Publishing's digital switchover

 
e-book reader

Take two industries trying to adapt to the digital era, music and publishing. One is packed with bright young ruthlessly ambitious people who have to be aware of the latest trends - the other is, well, publishing. So which is coping better? Publishing, believe it or not.

The latest figures from the Publishers Association make surprisingly positive reading for anyone in the book trade. For some years, readers of specialist, technical and academic titles have been going digital - now the general reader is embracing e-books.

Spending on digital fiction books rose from £23m in the first six months of 2011 to £64m in the same period this year. In total, digital sales now account for more than £1 in every £8 we spend on books.

But what will cause the publishing industry to raise a glass of dry sherry is that the figure for physical book sales is down just 0.4% - and overall physical and digital sales are up 6%. It seems that the move to digital is not eroding the overall value of publishing as it has in the music industry where, as the saying goes, analogue dollars are being replaced by digital cents.

"It looks like unalloyed good news", Richard Mollet, the chief executive of the Publishers Association, told me. It seems that all those people reading Kindles or other e-readers on the way to work are actually consuming more books than they did before.

Of course, the big contrast with the music industry is the extent of online piracy, which has yet to make much of an impact on publishing. "We do send thousands of copyright infringement notices to Google every month," Mr Mollet told me, "but it's not on the scale of the music industry."

The book trade did have the benefit of observing what happened to music long before its own digital transformation got underway. What's more, legal digital platforms like the Sony Reader and the Kindle were around before consumers had the chance to choose an alternative unlicensed "brand": "We didn't have a Limewire or a Napster to contend with," Richard Mollet says.

Maybe pirated copies of digital books were never going to be as popular as their musical equivalents - or maybe times will get harder as the pirates work out how lucrative this market can be. And of course if you're a high street bookseller, squeezed for years by online giants like Amazon and now watching readers use your shops as showrooms before going home to download to their e-readers, it is hard to be cheerful.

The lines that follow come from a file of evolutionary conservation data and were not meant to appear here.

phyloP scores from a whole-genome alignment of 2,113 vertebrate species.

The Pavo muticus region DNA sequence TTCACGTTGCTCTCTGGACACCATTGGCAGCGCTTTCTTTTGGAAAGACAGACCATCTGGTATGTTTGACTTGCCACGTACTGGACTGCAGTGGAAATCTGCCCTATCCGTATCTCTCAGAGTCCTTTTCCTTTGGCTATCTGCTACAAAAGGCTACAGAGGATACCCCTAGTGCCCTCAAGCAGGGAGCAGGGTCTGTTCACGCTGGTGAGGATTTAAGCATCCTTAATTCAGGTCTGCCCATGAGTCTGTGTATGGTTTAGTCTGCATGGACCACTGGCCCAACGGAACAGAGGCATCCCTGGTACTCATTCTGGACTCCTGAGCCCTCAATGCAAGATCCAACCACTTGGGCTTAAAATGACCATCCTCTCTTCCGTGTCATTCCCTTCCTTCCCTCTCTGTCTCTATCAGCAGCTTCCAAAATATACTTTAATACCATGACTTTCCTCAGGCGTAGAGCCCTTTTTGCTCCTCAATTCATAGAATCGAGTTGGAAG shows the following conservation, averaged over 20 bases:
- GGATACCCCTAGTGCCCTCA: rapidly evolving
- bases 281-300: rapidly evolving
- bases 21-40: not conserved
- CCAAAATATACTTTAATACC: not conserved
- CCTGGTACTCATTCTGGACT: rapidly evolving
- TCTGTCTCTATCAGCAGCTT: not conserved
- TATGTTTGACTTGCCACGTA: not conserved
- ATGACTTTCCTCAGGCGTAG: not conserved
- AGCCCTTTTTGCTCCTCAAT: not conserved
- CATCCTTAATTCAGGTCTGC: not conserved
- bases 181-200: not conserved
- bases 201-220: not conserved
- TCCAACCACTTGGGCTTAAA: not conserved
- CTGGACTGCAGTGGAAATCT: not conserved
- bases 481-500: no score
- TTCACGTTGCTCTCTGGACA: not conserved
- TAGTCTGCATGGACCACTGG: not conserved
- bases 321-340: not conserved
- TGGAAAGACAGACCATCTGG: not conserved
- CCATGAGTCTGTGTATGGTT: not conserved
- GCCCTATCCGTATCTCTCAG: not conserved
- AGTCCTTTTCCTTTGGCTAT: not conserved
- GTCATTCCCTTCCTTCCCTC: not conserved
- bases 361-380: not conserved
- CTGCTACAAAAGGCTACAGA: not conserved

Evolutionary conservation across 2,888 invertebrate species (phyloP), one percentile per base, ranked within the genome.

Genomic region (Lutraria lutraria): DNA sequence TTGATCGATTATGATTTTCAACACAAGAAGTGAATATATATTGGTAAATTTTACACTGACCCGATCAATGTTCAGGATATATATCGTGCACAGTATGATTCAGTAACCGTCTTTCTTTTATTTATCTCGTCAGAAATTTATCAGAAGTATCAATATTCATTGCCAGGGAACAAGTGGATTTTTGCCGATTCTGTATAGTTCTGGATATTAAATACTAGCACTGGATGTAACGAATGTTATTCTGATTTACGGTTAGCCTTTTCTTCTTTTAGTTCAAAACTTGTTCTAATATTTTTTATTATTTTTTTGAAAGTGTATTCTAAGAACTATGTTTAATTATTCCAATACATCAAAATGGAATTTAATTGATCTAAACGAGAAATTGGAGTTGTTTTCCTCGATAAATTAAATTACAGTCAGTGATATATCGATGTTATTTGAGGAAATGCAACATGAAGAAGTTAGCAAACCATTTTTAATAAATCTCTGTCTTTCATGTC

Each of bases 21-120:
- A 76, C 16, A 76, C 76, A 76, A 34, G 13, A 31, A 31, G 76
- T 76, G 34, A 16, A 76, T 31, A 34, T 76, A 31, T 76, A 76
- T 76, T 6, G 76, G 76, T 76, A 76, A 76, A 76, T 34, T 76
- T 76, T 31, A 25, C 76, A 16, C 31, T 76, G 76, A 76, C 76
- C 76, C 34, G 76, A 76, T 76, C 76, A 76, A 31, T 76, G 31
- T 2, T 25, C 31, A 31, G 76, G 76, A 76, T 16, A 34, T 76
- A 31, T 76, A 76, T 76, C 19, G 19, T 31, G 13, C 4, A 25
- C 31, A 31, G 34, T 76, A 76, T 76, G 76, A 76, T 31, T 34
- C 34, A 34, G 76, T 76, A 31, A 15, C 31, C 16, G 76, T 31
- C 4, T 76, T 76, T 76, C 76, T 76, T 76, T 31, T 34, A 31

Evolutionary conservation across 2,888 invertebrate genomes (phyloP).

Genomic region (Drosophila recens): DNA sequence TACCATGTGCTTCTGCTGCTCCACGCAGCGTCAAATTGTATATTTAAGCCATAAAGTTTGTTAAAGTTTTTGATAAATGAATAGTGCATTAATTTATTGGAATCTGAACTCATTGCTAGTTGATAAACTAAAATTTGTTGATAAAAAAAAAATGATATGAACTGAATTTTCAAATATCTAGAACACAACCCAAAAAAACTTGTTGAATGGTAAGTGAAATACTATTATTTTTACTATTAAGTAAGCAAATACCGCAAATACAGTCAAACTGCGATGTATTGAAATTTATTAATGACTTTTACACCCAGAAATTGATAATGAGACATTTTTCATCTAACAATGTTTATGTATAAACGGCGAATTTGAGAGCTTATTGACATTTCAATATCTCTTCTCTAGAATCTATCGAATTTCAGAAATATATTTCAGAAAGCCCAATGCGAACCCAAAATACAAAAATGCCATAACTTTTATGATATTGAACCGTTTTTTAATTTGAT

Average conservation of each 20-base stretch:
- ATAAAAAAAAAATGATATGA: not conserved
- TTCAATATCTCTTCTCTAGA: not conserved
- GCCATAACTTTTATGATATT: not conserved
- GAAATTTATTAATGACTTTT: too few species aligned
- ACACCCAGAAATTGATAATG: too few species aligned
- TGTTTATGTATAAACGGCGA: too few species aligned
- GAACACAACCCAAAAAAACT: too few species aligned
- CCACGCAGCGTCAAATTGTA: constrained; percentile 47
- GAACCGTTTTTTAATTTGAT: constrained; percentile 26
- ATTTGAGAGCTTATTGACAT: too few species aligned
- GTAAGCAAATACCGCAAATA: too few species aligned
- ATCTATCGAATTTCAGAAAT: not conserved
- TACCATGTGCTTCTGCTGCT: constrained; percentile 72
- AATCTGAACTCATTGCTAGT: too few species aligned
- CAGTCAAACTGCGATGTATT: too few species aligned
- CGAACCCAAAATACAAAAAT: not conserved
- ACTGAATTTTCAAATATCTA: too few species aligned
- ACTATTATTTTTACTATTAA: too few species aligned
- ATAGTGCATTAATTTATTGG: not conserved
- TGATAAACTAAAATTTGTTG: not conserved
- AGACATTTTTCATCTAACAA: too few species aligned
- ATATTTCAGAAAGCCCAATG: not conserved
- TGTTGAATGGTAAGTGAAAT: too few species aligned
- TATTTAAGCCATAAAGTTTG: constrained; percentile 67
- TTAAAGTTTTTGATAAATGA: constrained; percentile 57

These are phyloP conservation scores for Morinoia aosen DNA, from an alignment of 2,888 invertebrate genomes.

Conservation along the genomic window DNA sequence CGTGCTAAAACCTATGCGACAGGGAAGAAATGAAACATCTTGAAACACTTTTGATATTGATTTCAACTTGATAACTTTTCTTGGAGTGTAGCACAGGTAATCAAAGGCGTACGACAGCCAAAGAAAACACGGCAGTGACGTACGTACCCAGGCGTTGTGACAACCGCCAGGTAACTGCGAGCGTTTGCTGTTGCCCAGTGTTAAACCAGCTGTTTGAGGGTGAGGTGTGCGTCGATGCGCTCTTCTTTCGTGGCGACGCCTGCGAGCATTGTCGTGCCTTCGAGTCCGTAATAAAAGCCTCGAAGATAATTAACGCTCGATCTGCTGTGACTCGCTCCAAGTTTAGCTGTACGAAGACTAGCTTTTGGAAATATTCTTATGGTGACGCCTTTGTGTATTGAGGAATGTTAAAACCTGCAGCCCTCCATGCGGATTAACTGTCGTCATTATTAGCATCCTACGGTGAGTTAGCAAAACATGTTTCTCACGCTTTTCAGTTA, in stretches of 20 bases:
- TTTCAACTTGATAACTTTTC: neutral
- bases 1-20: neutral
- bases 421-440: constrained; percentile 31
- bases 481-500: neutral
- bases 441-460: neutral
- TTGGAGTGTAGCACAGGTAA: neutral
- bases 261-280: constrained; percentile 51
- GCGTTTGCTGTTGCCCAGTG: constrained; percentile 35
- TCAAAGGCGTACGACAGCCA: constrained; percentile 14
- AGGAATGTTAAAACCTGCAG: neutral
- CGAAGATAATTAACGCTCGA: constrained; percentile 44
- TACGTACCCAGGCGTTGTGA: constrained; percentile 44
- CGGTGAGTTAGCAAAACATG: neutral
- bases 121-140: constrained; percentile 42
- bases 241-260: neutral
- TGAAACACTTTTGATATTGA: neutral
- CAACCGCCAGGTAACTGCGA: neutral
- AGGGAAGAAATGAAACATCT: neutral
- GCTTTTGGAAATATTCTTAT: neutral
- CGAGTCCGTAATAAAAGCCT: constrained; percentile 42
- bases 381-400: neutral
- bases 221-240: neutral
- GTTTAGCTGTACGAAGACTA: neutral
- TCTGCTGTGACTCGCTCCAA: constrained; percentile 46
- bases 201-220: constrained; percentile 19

But for now, the fusty old publishers are looking rather more comfortable in the 21st Century than the hip young gunslingers of the music industry.

 
Rory Cellan-Jones, Technology correspondent Article written by Rory Cellan-Jones Rory Cellan-Jones Technology correspondent

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  • rate this
    +2

    Comment number 40.

    There is so much rubbish being self-published that publishers can rebrand as gatekeepers of quality. They must however rejig the royalty payments structure. With the new methods of distribution, their costs can be significantly lower, and writers should benefit from this.

  • rate this
    +2

    Comment number 39.

    36.Global Yawning
    I will continue to steal e-books from torrent sites until their sale price is within a fair proportion of production and distribution costs.

    Yeah and beer is mostly water with a big markup for Mr Tesco so I feel justified in wandering into his supermarket and stuffing a few bottles under my jumper. Seriously you can't justify thievery because of percived profit.

  • rate this
    +5

    Comment number 38.

    I really should be writing this with a quill pen as I love books as a physical entity and I am really pleased that 'real' publishing is holding its own against the digital competition. That said, if digital books encourage more people to enjoy literature, this can only be a good thing.

  • rate this
    +3

    Comment number 37.

    "Blame Osbourne. Printed books are VAT free. eBooks carry 20% VAT."

    Amazon ones don't - they're sold from Luxembourg where the VAT on ebooks is 3%

  • rate this
    -3

    Comment number 36.

    I will continue to steal e-books from torrent sites until their sale price is within a fair proportion of production and distribution costs.

    The joy of piracy is it has given the consumer a great deal of power. And it doesn’t fund terrorism, despite what the propaganda might say. Our government supply them with their arsenals (but that discussion is for another article).

  • rate this
    +11

    Comment number 35.

    Bill Walker
    Unfortunately you can't go into the E-bookshop, browse what's on offer, read the flysheet, check out a couple of pages, then decide "This looks good. I'll buy it".

    Er... yes you can. You are also able to read many more reviews from members of the public giving honest opinions, as opposed to handpicked professional reviewers who are sometimes reviewing books written by their friends.

  • rate this
    +5

    Comment number 34.